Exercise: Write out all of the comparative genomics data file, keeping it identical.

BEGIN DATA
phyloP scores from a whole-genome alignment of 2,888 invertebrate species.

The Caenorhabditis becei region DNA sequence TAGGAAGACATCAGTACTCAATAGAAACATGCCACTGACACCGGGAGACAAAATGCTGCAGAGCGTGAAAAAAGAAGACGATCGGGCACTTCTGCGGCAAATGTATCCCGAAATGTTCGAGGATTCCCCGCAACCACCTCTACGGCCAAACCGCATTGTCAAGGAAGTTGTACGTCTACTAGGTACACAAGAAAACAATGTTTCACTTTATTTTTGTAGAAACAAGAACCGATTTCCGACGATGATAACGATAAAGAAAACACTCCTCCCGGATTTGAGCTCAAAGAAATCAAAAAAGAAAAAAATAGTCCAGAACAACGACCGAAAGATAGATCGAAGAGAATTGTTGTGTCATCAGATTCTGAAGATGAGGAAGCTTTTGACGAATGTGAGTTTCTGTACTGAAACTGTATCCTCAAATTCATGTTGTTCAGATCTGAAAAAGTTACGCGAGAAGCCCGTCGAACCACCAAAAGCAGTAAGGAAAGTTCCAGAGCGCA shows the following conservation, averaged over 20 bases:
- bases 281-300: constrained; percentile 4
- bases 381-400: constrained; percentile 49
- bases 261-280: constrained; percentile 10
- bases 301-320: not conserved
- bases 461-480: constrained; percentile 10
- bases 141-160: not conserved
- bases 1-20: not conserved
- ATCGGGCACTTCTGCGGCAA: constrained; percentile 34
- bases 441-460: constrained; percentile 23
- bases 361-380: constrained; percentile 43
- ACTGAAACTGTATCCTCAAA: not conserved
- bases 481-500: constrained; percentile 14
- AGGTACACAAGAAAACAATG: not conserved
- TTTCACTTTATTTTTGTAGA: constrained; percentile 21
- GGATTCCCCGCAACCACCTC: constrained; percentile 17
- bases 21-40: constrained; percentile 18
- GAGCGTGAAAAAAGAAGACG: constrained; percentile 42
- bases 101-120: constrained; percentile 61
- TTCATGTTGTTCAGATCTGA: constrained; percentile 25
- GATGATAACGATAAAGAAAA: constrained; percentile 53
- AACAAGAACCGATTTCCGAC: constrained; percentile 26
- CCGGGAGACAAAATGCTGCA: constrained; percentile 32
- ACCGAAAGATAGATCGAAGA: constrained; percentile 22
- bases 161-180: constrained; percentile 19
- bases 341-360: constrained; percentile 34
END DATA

phyloP scores from a whole-genome alignment of 2,888 invertebrate species.

The Caenorhabditis becei region DNA sequence TAGGAAGACATCAGTACTCAATAGAAACATGCCACTGACACCGGGAGACAAAATGCTGCAGAGCGTGAAAAAAGAAGACGATCGGGCACTTCTGCGGCAAATGTATCCCGAAATGTTCGAGGATTCCCCGCAACCACCTCTACGGCCAAACCGCATTGTCAAGGAAGTTGTACGTCTACTAGGTACACAAGAAAACAATGTTTCACTTTATTTTTGTAGAAACAAGAACCGATTTCCGACGATGATAACGATAAAGAAAACACTCCTCCCGGATTTGAGCTCAAAGAAATCAAAAAAGAAAAAAATAGTCCAGAACAACGACCGAAAGATAGATCGAAGAGAATTGTTGTGTCATCAGATTCTGAAGATGAGGAAGCTTTTGACGAATGTGAGTTTCTGTACTGAAACTGTATCCTCAAATTCATGTTGTTCAGATCTGAAAAAGTTACGCGAGAAGCCCGTCGAACCACCAAAAGCAGTAAGGAAAGTTCCAGAGCGCA shows the following conservation, averaged over 20 bases:
- bases 281-300: constrained; percentile 4
- bases 381-400: constrained; percentile 49
- bases 261-280: constrained; percentile 10
- bases 301-320: not conserved
- bases 461-480: constrained; percentile 10
- bases 141-160: not conserved
- bases 1-20: not conserved
- ATCGGGCACTTCTGCGGCAA: constrained; percentile 34
- bases 441-460: constrained; percentile 23
- bases 361-380: constrained; percentile 43
- ACTGAAACTGTATCCTCAAA: not conserved
- bases 481-500: constrained; percentile 14
- AGGTACACAAGAAAACAATG: not conserved
- TTTCACTTTATTTTTGTAGA: constrained; percentile 21
- GGATTCCCCGCAACCACCTC: constrained; percentile 17
- bases 21-40: constrained; percentile 18
- GAGCGTGAAAAAAGAAGACG: constrained; percentile 42
- bases 101-120: constrained; percentile 61
- TTCATGTTGTTCAGATCTGA: constrained; percentile 25
- GATGATAACGATAAAGAAAA: constrained; percentile 53
- AACAAGAACCGATTTCCGAC: constrained; percentile 26
- CCGGGAGACAAAATGCTGCA: constrained; percentile 32
- ACCGAAAGATAGATCGAAGA: constrained; percentile 22
- bases 161-180: constrained; percentile 19
- bases 341-360: constrained; percentile 34